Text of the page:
The classification of the world into biogeographic realms is of practical interest to many governmental and intergovernmental organisations who wish to identify naturally similar areas for reporting on the state of the environment, for prioritizing conservation action, or providing funding for conservation or economic development13, 17,18,19,20,21,22. Most existing geographic classifications that are in use (e.g., fisheries areas, Longhurst provinces, and Large Marine Ecosystems) are not based on biogeography and are unlikely to accurately represent the distribution of species and wider biodiversity21. Realms contrast with geographic areas defined by communities characterized by their dominant species (i.e. habitats), environment (i.e. ecosystems), and life forms (biomes). These concepts do not consider the endemicity or cosmopolitanism of species21. On land such realms are more distinct because the oceans form dispersal barriers that lead to the species evolving in isolation and consequently high endemicity13.
The absence of suitable global scale maps of marine biogeographic realms led to meetings that proposed and mapped separate regions for the coastal benthos, deep-sea benthos, and pelagos, based on expert opinion13, 17, 18. However, these reviews did not conduct a standardized data analysis and a map covering all these environments was not synthesized. In this paper we have integrated data across all these environments to map species endemicity, and show how global patterns of species richness and endemicity compare between coastal and deep-sea, and pelagic and benthic, environments.
Ekman’s book1 was a benchmark in marine biogeography and reviewed about 600 publications up to 1950. It discussed patterns of endemicity at family, genus, and species level for selected taxa. Since 1950 the number of known marine species has doubled23, 24, and although significantly more distribution data has been collected, it has been scattered in thousands of publications or not published. The recent integration of data sets into standardized databases provides unprecedented access to data across all taxa (e.g., in ref. 23.). The present study provides the first holistic analysis of the Ocean Biogeographic Information System (OBIS)24, 25, a marine subset of the Global Biodiversity Information Facility that has similarly not yet been analyzed in its entirety, perhaps because the large amount of data (500 million species records in GBIF) is computationally challenging.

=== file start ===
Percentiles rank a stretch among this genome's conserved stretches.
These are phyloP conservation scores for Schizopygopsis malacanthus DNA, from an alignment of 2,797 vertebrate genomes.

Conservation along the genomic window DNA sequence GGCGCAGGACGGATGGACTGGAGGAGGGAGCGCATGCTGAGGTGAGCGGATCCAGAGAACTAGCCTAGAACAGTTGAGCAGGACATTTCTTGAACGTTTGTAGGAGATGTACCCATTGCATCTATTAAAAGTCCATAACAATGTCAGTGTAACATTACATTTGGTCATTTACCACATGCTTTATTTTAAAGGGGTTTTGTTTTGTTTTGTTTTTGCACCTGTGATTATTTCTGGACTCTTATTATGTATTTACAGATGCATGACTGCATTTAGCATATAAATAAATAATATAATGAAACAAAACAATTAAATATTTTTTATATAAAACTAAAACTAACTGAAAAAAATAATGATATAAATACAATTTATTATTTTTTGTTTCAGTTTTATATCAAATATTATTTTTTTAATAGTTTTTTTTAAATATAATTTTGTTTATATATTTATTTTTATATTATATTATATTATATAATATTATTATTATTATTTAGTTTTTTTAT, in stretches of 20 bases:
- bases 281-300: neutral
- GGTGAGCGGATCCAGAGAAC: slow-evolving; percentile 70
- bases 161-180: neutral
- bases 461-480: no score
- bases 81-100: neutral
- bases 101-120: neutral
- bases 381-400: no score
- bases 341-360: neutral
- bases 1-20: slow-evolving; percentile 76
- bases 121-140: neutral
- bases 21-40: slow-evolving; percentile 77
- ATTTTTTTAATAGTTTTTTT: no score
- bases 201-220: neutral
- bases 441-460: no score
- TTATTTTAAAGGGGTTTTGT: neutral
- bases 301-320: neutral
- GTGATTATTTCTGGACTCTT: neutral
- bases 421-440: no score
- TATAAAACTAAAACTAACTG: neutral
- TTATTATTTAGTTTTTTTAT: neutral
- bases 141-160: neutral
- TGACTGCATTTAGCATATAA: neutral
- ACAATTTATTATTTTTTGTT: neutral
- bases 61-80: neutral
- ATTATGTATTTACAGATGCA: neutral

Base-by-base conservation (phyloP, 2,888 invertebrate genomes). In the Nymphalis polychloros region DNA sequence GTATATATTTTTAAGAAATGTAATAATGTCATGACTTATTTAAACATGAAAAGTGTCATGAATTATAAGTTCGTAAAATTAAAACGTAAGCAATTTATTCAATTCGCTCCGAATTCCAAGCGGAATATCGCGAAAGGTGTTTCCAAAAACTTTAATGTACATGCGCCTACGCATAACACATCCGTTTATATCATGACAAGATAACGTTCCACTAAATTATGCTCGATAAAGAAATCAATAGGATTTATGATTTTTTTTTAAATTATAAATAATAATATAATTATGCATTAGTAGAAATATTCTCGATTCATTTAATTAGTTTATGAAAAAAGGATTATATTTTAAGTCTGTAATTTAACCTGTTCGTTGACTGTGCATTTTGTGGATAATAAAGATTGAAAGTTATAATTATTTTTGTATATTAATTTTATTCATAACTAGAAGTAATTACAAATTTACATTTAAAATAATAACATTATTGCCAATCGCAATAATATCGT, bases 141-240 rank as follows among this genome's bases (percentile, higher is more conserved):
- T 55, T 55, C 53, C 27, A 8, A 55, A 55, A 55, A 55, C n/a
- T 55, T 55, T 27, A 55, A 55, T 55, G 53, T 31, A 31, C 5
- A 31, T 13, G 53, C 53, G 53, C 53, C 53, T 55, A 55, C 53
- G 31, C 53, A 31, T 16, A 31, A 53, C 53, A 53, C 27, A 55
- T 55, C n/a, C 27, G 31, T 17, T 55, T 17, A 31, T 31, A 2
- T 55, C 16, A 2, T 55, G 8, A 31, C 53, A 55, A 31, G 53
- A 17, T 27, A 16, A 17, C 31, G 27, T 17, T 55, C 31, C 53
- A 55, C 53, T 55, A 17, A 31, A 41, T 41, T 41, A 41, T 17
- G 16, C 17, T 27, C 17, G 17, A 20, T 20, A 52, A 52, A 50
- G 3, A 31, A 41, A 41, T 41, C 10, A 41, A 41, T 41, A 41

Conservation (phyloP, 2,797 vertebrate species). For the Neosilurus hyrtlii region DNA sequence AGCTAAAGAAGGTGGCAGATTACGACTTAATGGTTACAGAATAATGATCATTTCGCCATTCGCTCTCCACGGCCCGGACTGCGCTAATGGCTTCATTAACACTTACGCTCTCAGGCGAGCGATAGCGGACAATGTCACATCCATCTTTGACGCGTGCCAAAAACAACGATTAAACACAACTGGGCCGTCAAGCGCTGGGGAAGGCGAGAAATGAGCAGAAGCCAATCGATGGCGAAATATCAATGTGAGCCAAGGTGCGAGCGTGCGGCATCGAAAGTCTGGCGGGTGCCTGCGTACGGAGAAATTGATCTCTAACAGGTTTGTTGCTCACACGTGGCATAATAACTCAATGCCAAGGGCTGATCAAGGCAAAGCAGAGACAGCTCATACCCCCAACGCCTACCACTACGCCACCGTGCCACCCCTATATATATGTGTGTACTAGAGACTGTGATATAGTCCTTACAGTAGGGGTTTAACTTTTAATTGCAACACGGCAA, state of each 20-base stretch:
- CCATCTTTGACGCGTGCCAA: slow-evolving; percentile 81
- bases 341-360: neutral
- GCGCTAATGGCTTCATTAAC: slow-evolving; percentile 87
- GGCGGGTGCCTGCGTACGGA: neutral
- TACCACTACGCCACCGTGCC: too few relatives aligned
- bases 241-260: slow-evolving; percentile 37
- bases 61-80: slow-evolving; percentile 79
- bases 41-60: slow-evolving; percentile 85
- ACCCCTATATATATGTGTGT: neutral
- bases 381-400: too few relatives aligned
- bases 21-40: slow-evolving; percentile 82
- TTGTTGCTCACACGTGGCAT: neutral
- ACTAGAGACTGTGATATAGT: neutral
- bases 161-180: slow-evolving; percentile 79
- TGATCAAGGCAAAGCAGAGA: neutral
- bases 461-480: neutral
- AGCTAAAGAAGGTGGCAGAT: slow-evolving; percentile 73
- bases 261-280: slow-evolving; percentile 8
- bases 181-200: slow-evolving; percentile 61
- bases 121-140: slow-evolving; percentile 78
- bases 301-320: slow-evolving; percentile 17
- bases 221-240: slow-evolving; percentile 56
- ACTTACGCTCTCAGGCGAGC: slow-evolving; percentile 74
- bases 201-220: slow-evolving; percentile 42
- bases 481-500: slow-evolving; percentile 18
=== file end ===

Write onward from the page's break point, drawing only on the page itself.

In this study, we analyzed the distribution of 65,000 marine species, far more than that in the previous studies, to provide an empirical basis for biogeographic realms. Our analysis is objective in being data driven and reproducible and holistic in covering all accessible data for all taxa in all oceans. We compared the resulting realms to previous biogeographic classifications and propose a new map of marine biogeography that covers all oceans from coastal to the deep sea. This shows how pelagic and benthic biogeographies can be integrated.
Seas and oceans
The first cluster of seas and oceans split the seas at 1% similarity coefficient level into Atlantic-Polar, Black Sea and inner Baltic Sea, and Indo-Pacific realms. These were then subdivided into 10 subrealms (Fig. 1) at higher levels of similarity. That there were no more than three seas in any of the groups of seas shown to be significantly similar by the SIMPROF test (Supplementary Fig. 1) indicated that most areas were different from each other in species composition, and thus biogeographically. The seas that were significantly similar in species composition were all neighbors. Analysis of similarity (ANOSIM) between groups of nearby seas found highly significant differences (R statistic 0.561, and no pairs of groups approached this value, P < 0.01), thus re-affirming that the groups represented biogeographically distinct realms.
Clustering the data at genus level was explored to see if higher taxonomic unit revealed the same pattern. The overall structure of the dendrogram was the same as it was for species. Of the 30 realms at species level, over half (17) were the same at genus level, 9 realms had seas added to their group (i.e. genus level were broader), and 2 new groups were formed (Supplementary Table 1). However, seven species-level groups excluded seas from their group at genus level and three realms were not re-recognized at the genus level. Nearby seas were not always grouped close together, reflecting the low level of similarity between the higher level groups of seas, and thus the sensitivity of the genus-level analysis to small changes in taxonomic composition.